But today’s challenge for many countries is to ensure that they have the political will, infrastructure, resources, and effective governance to apply the OIE and WHO international standards. And appropriate cooperation between national animal health, public health, and security sectors is crucial to ensure that intergovernmental standards are respected. Robust well-governed animal and human health systems are resilient and provide protection against a spectrum of threats from naturally occurring diseases to emerging diseases, bioterrorism and laboratory accidents. On the contrary, countries with weak health systems are particularly vulnerable and, in an age when infectious diseases can travel across borders so quickly, this is a threat to the whole international community.

Consequently, following the conference and on the basis of the work done for ten years on this topic, the OIE has published a new version of its strategy for bio-threat reduction, which focuses on strengthening, enhancing, and developing cross-links between existing health systems.

Moreover, this strategy is consistent with and supported by the OIE’s Sixth Strategic Plan (2016–2020) adopted in May 2015 by the General Assembly of OIE Delegates. It cuts across all of its six objectives.

The OIE’s strategy for bio-threat reduction endorsed by the Paris Global Conference addresses five key areas:

  • maintaining scientific expertise as well as setting standards and guidelines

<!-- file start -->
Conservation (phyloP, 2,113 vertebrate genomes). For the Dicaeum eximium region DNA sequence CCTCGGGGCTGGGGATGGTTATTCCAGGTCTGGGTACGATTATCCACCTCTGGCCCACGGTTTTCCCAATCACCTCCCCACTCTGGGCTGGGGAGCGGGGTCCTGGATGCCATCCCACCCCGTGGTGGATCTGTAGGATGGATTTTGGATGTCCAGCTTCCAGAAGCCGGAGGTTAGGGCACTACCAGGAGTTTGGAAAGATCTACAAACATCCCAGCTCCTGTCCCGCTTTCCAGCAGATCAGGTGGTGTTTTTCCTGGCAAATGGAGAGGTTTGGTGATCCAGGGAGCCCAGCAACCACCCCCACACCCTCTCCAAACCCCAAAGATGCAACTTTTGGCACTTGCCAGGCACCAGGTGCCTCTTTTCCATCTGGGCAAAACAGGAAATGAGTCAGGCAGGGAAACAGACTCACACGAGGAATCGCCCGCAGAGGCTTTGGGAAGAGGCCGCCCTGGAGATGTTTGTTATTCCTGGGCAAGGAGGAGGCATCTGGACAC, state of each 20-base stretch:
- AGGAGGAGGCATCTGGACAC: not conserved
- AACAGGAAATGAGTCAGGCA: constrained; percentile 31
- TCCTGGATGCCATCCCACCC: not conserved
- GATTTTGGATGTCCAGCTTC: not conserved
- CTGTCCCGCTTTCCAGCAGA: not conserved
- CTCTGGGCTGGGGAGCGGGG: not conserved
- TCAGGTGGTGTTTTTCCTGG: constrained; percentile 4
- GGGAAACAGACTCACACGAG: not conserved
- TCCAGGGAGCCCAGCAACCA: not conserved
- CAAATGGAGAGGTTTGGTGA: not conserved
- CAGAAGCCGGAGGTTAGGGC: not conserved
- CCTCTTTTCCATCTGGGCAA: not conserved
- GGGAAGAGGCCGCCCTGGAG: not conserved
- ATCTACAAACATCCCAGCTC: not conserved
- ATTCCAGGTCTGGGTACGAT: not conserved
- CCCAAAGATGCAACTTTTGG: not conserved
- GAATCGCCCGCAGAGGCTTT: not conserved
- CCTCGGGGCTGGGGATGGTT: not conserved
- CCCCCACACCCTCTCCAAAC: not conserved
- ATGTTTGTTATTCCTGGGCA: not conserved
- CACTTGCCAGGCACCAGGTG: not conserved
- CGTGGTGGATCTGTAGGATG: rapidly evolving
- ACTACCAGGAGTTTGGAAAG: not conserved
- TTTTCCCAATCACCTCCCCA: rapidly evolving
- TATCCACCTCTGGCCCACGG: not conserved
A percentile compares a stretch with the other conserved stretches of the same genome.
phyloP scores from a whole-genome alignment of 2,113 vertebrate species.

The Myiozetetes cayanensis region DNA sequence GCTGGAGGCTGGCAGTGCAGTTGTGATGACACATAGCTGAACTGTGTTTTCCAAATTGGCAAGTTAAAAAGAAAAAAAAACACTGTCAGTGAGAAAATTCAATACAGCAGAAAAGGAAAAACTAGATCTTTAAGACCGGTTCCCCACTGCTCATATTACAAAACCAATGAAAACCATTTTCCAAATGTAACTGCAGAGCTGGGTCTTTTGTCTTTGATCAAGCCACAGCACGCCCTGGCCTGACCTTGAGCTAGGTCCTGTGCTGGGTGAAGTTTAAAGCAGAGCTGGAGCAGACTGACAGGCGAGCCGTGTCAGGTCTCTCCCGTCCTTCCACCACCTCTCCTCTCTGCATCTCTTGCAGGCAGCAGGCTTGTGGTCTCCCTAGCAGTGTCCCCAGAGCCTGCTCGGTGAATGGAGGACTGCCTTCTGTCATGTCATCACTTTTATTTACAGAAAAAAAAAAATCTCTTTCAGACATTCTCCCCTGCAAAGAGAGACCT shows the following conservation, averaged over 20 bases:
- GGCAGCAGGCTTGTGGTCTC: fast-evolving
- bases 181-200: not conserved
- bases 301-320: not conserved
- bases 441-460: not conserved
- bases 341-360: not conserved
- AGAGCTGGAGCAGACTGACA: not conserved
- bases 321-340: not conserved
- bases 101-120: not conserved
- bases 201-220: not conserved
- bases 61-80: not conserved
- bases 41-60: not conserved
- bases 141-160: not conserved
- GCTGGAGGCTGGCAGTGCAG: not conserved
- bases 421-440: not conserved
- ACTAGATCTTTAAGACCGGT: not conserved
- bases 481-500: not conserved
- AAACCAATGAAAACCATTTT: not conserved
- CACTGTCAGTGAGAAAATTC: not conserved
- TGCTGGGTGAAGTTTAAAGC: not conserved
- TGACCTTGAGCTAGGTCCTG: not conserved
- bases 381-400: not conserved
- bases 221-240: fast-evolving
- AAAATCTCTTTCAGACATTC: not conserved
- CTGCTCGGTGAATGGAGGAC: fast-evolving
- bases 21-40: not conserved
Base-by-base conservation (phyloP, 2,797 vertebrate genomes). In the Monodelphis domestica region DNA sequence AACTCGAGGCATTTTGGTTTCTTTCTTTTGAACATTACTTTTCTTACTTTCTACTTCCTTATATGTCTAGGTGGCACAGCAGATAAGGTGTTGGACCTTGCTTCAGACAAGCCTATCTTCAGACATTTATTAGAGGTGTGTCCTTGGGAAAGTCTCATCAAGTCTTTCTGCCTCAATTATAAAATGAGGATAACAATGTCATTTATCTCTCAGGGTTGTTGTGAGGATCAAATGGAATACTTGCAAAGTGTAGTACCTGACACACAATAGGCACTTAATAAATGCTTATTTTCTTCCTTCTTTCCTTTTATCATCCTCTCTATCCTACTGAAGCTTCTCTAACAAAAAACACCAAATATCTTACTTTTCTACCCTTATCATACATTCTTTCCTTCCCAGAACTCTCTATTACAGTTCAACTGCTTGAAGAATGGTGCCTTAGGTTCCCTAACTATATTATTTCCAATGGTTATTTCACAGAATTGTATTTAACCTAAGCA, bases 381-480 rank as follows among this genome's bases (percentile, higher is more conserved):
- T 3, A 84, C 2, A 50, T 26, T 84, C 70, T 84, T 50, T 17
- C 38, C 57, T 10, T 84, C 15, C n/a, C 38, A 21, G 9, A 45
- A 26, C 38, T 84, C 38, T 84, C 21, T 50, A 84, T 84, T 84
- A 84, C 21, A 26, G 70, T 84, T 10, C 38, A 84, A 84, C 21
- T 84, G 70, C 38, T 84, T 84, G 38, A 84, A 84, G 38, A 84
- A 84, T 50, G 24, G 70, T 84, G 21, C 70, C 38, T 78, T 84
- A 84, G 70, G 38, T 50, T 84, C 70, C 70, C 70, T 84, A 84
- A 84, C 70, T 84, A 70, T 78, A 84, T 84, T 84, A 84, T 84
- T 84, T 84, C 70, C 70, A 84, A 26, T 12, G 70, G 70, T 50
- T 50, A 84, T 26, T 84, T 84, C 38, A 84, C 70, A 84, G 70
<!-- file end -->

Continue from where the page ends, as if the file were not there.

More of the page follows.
• good governance, capacity-building and implementation of the One Health concept
  • global disease intelligence and updates on the latest methods for disease prevention and control
  • international cooperation and solidarity between countries
  • advocacy and communication.

A summarised paper on this strategy is available on line1.

The social and economic costs and benefits of investing in health systems in peacetime far outweigh the costs of responding to a crisis linked with a preventable biological disaster. Investments in the systems needed to support these policies should be considered a priority in all countries.

Thanks to its scientific network and its tools, aimed at helping its Member Countries to improve the performance of their national Veterinary Services, the good governance of their animal health systems and legislation, and their level of expertise, the OIE will continue to support this objective throughout the implementation of its strategy for bio-threat reduction within its Sixth Strategic Plan.

The implementation of the strategy will be in close conjunction with OIE partners involved in the One Health concept (WHO and the United Nations Food and Agriculture Organization [FAO]), as well as the United Nations Office of Disease Affairs (UNODA) and United Nations Security Council Resolution 1540. This collaboration also includes, among others, INTERPOL, the World Customs Organisation, G7, G20 and the Global Partnership, who all participated in the Global Conference.

1Biological threat reduction strategy. Strengthening global biological security

Contact : media@oie.int